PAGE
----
Episode 138: A Responsibility Deep Dive with Christopher Avery

Christopher AveryIn this episode of the Agile Revolution, Renee Troughton and Peter Lightbody join Christopher Avery again as entertains and educates Australia on The Responsibility Process and The Leadership Gift.

Whilst we looked at The Responsibility Process in Episode 114 of The Agile Revolution, this episode does a deeper dive and looks at:

  • Christopher’s talk at Scrum Australia on how Agile Leader’s improve results with The Responsibility Process. You can check out the LinkedIn article Christopher refers to here
  • Self leadership and self management
  • WL Gore and Associates core values and how it relates to The Responsibility Process.
  • The four minute overview of The Responsibility Process including denial, lay blame, justify, shame, obligation and responsibility.
  • How The Responsibility Process is a self-use tool
  • How to work with others (individuals or groups) using The Responsibility Process
  • The subtlety in the word of “responsibility” over others like “accountability”
  • Overcoming catastrophic events using the responsibility process
  • How The Responsibility Process aligns with other similar fields of thought such as Byron Katie’s “The Work” and Samuel Arthur’s vocal coaching
  • How responsibility is different from “being good”
  • Taking responsibility is about being at choice
  • What organisations can do to make an active practice of responsibility through “wins” using Intention and positive psychology
  • Walking through an example of the responsibility process in action
  • The difference between Quit and choosing not to act
  • Don’t try these with the Responsibility Process…
  • The Leadership Gift Program
  • The Responsibility Process Book

You can ask Christopher Avery for more information through his main website at ChristopherAvery.com.

TheAgileRevolution-138 (50 minutes)

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Episode 114: The Responsibility Process with Christopher Avery

caveryCraig and a late-arriving and quietly spoken Renee talk to Christopher Avery, author of “Teamwork is an Individual Skill” and the visionary behind The Leadership Gift and The Responsibility Process, at Agile 2015 in Washington, DC:

  • Management science says that the problem of business performing highly and being profitable and people having a life at work are highly at odds with each other, Agile has challenged that
  • Organisational Agility and self organising teams have been around since the late 80’s / early 90’s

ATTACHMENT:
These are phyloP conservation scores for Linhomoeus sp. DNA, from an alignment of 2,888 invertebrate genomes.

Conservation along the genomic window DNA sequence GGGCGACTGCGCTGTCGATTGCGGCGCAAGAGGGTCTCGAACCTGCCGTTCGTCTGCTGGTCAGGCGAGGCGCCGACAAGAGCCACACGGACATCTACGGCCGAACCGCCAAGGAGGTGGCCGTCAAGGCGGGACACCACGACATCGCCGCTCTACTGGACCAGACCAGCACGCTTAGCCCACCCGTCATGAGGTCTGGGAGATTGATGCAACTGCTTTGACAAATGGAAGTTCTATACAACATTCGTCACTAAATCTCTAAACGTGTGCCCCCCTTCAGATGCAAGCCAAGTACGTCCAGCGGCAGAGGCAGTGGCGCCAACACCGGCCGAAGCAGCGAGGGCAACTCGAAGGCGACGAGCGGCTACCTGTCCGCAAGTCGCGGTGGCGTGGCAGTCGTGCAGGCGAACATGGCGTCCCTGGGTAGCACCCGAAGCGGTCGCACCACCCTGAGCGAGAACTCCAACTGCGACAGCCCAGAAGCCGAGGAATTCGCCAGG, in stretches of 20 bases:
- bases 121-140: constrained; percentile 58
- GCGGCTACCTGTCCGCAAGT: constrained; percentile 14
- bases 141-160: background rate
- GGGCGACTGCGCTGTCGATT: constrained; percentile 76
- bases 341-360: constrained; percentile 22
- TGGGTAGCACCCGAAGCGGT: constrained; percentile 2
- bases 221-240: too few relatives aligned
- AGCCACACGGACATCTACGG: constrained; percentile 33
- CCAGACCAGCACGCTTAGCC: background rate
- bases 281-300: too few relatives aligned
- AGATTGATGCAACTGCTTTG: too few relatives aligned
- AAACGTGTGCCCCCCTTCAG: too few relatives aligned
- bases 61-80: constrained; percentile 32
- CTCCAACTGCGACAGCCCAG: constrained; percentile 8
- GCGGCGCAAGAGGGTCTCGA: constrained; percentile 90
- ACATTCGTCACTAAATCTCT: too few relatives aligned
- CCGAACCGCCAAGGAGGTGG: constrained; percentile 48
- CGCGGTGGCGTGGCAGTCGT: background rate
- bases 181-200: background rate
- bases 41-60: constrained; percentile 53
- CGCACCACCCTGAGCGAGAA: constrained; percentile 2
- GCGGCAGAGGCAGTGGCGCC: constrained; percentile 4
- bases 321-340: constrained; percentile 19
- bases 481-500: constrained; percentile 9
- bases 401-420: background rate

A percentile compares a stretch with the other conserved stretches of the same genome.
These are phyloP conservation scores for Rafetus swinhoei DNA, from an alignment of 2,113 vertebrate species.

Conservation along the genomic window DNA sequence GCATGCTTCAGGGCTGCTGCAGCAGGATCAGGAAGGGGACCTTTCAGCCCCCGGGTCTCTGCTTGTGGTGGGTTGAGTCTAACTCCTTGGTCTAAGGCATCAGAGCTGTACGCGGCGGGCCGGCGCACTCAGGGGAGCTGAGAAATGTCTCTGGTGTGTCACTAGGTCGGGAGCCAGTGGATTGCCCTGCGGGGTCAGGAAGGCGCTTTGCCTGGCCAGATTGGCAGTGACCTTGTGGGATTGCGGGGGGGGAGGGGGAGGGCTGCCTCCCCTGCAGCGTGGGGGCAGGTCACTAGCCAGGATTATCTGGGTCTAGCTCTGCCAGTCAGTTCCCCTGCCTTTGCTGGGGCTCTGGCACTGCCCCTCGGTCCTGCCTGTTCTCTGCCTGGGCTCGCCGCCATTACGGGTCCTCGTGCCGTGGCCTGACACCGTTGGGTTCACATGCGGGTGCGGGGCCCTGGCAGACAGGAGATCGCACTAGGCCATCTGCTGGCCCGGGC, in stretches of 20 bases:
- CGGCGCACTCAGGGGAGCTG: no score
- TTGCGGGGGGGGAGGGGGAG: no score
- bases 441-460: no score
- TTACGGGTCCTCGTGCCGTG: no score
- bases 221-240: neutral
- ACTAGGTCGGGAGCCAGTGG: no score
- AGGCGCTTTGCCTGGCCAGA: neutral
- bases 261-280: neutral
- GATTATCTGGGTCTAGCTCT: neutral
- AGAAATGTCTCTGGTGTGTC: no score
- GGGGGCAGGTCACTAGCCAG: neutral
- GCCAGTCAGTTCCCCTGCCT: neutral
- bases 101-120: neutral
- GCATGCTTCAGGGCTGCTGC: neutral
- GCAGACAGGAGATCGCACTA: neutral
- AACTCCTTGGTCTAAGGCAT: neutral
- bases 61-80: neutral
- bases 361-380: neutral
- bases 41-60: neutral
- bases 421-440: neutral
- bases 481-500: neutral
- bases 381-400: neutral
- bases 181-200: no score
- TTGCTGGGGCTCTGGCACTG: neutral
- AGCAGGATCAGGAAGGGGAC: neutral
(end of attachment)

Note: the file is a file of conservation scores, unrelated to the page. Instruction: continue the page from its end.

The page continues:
• Keynoted the first combined XP / Agile Universe Conference in Calgary 2004
  • The Responsibility Process is now in 26 languages, including Klingon
  • The Responsibility Process is a naturally occurring pattern that occurs in our mind that shows how we respond to upset or frustration in ways that we either cope with it or take responsibility to learn and grow
  • Correlation between The Responsibility Process and the 7 stages of grief
  • You go through each stage, even if it is for a microsecond
  • The mental state of responsibility is available to you all the time
  • Listen for yourself saying “I have to…” then catch it and change it to a statement you are willing to own like “I am…” or “I choose…”
  • The Responsibility Process Game – each day score yourself for when you heard it, said it or caught it
  • Research started in 1984 and collected through participant observation and interaction
  • “The first job of a leader is to define reality” Max De Pree
  • First principle of leadership of The Responsibility Process – “No group in an organisation will consistently operate at higher levels of responsibility than the people to whom they report”
  • The Leadership Gift program for individuals via christopheravery.com and corporate solutions as well via Partnerwerks
  • The Responsibility Process book (coming soon)

TheAgileRevolution-114 (28 minutes)

Episode 112: Inside Spotify with Anders Ivarsson

AndersRenee and Craig are at the Agile Australia conference and talk to Anders Ivarsson, an organisational coach at Spotify, and learn some of approaches that make Spotify tick:

  • Agile Australia talk “Autonomy and Leadership at Spotify” and workshop “Organisational Improvement: Design-inspired Problem Solving”
  • Agile Coaches spend time with squads versus a new role of organisational coach that looks at the culture, ways of working, vision and systemic wastes
  • Spotify is not a model
  • Original Spotify scaling paper, never imagined the spread or the impact
  • Spotify have shared a lot of the things that have worked well, but they do also have challenges as well – one is alignment across teams as the organisation gets bigger so they have been working on visualisation and prioritisation
  • Spotify Culture videos (Part 1 and Part 2)
  • use microservices to ensure that the organisation can work in the way they want to work – great autonomy but a challenge in keeping a consistent design language and customer journey